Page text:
In order to get the desired tartness and acidity in The Commons Brewery’s Biere Royale head brewer Sean Burke pitched tubs of Greek yogurt. To paraphrase the Bee Gees, Burke started a joke, which started the whole beer world souring.
The Black Sands concept, referred to loosely as “open source brewing,” invites people to visit the brewery, enjoy the atmosphere, drink the beer and then if they’re interested in homebrewing, go next door where customers will be given recipes to make a scaled down version of the same beer.
Brewery owners sell for different reasons. They want to retire or need cash from their brand equity. More and more, the ESOP is emerging as both a viable alternative to a corporate or equity buy-out and a way to reward a loyal workforce if a sale is made.
Adventurous brewers are now setting their sights on a relatively unexplored aging vessel: the tequila barrel. Will they be a short-lived novelty, a reaction to the bourbon derivatives crowding the market, or are tequila barrel-aged beers what’s next in wood?
Michigan, along with California, Colorado and Oregon, has paved the way for favorable legislation for breweries and has seen tremendous industry growth as a result. But even in growing beer states, the fight isn’t always easy.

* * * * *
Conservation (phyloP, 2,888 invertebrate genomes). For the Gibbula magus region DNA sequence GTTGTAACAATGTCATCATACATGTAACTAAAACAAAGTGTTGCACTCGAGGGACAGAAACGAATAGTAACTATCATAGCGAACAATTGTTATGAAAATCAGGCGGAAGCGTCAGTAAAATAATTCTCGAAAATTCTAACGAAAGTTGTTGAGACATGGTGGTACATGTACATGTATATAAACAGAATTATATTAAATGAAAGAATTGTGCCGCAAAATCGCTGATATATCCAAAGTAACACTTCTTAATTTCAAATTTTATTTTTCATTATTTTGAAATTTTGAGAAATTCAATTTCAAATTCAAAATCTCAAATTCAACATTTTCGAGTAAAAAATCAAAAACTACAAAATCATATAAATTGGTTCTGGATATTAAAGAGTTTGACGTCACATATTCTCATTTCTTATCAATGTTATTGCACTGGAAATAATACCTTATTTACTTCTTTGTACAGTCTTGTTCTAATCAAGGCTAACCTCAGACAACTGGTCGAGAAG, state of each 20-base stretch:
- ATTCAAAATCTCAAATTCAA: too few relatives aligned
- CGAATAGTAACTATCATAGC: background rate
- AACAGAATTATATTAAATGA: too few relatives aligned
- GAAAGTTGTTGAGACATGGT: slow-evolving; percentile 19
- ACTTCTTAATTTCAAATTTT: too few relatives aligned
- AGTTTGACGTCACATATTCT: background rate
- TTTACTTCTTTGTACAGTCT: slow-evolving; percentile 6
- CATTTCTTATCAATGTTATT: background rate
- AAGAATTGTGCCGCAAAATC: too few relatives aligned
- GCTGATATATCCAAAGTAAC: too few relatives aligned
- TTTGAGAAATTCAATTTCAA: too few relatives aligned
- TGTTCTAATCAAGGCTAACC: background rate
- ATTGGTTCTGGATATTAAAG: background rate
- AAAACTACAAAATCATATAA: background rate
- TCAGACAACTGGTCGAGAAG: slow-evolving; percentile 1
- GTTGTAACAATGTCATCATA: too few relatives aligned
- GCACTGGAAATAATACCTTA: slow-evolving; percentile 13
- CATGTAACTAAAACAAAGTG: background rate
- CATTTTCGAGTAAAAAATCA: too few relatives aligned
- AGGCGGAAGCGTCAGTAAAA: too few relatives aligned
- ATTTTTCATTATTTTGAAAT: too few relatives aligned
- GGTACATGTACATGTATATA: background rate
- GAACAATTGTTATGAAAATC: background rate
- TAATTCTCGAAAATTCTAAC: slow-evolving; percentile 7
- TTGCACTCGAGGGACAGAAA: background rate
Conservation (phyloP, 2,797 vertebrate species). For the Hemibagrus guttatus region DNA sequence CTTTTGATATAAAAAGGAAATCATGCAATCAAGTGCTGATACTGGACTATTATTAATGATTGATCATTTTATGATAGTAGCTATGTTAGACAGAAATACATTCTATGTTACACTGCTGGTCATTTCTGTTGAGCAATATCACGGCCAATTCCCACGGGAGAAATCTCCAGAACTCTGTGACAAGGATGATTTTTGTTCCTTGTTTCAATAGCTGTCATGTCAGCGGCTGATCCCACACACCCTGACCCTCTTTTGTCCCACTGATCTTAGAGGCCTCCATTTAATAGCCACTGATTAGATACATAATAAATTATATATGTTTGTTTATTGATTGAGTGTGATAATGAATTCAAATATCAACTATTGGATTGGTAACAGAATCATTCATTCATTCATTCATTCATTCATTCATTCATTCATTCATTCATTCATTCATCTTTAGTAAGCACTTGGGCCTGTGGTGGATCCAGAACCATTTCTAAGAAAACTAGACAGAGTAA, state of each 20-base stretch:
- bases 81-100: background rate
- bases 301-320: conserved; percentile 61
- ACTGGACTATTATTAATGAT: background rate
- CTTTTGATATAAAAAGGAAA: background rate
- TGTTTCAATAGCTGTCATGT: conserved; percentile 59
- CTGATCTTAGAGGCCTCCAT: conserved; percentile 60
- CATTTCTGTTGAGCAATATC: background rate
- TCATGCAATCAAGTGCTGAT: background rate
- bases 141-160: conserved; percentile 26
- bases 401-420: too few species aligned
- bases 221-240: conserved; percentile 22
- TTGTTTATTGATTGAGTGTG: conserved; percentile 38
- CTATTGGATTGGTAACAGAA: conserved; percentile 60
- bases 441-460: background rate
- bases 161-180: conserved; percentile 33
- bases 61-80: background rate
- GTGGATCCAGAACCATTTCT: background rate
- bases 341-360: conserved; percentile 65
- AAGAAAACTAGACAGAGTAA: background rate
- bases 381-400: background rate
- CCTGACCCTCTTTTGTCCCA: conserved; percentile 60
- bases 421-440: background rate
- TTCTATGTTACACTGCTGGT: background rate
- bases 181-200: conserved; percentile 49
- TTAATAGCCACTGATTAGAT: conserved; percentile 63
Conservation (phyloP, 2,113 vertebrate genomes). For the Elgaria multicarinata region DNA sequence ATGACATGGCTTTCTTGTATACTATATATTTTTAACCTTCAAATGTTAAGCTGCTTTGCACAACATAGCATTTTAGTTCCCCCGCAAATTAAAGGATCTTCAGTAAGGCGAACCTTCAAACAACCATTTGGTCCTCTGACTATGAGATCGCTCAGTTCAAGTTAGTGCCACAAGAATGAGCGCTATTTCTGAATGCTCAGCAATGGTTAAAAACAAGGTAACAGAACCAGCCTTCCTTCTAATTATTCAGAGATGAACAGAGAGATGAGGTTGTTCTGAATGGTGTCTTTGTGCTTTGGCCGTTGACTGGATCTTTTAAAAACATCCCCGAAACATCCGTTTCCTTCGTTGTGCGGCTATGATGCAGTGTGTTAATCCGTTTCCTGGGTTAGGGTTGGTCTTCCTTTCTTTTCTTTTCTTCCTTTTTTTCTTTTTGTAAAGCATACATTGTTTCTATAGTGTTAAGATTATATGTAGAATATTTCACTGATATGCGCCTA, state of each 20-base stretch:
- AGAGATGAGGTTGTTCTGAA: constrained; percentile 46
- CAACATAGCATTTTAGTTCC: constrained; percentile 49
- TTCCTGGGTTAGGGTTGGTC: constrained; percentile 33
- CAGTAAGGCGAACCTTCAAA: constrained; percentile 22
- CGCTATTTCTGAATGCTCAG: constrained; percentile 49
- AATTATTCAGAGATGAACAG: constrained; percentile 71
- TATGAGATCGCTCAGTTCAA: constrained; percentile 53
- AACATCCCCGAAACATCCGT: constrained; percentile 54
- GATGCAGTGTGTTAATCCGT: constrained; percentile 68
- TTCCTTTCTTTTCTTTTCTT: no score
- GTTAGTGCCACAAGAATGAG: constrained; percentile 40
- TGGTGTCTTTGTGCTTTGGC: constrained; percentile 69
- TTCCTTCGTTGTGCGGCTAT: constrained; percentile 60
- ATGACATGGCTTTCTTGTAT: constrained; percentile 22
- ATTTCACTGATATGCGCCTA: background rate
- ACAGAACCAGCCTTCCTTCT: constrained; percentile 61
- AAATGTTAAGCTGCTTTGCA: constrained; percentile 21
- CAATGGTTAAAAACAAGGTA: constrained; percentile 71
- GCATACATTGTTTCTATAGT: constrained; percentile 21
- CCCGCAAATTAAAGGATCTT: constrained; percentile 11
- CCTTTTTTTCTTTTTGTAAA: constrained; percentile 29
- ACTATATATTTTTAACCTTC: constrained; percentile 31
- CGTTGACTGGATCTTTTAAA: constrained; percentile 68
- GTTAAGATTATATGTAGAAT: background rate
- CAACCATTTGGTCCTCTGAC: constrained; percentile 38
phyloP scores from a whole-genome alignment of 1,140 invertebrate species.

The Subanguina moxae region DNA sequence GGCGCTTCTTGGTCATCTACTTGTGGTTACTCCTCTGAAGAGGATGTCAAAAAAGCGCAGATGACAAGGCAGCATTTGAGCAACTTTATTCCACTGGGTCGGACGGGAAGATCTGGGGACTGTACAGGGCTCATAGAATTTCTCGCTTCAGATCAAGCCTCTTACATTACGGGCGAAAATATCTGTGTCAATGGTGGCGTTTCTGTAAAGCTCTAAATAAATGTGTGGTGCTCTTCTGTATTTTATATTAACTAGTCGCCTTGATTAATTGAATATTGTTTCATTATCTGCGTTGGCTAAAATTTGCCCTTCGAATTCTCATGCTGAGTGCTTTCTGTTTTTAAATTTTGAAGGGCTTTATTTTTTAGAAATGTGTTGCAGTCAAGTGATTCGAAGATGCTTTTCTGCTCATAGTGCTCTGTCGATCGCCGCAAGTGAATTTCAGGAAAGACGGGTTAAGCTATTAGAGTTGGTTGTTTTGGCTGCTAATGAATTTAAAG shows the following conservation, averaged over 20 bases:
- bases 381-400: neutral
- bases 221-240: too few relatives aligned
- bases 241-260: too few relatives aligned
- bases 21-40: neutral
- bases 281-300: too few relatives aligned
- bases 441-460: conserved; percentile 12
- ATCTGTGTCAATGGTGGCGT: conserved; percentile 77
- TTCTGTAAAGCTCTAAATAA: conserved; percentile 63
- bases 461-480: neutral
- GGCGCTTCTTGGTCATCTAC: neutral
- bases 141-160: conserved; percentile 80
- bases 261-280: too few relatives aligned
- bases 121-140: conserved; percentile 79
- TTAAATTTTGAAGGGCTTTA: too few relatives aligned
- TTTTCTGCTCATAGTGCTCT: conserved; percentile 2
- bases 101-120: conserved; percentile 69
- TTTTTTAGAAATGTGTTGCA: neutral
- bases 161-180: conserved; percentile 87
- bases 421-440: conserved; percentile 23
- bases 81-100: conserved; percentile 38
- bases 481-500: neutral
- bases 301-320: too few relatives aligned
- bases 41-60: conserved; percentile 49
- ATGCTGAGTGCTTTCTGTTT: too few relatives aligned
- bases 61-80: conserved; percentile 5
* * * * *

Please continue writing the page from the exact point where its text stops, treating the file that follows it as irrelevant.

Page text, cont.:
It has been difficult for craft beer fans in the baffling beer desert of Los Angeles County. But that’s changing, in part thanks to two new, wildly different brewers who are putting the brewery-friendly city of Torrance on the map.
The 31st annual Craft Brewers Conference brought together professionals from all parts of the industry for a packed schedule of seminars, a trade show and awards. Here are a few standout moments from the event in Denver.
If you purchase your meat, dairy or produce from a local market, you’re likely familiar with community-supported agriculture. While CSA projects in America’s food culture came about in the 1980s, the craft beer world’s version is only just starting to take shape.
Lucrece Borrego started The Kitchen Incubator intending to help aspiring foodmakers find the missing pieces required to start businesses. Then she and her boyfriend/business partner, Jesus Acosta, got into homebrewing, and the Brewery Incubator seemed like a natural next step.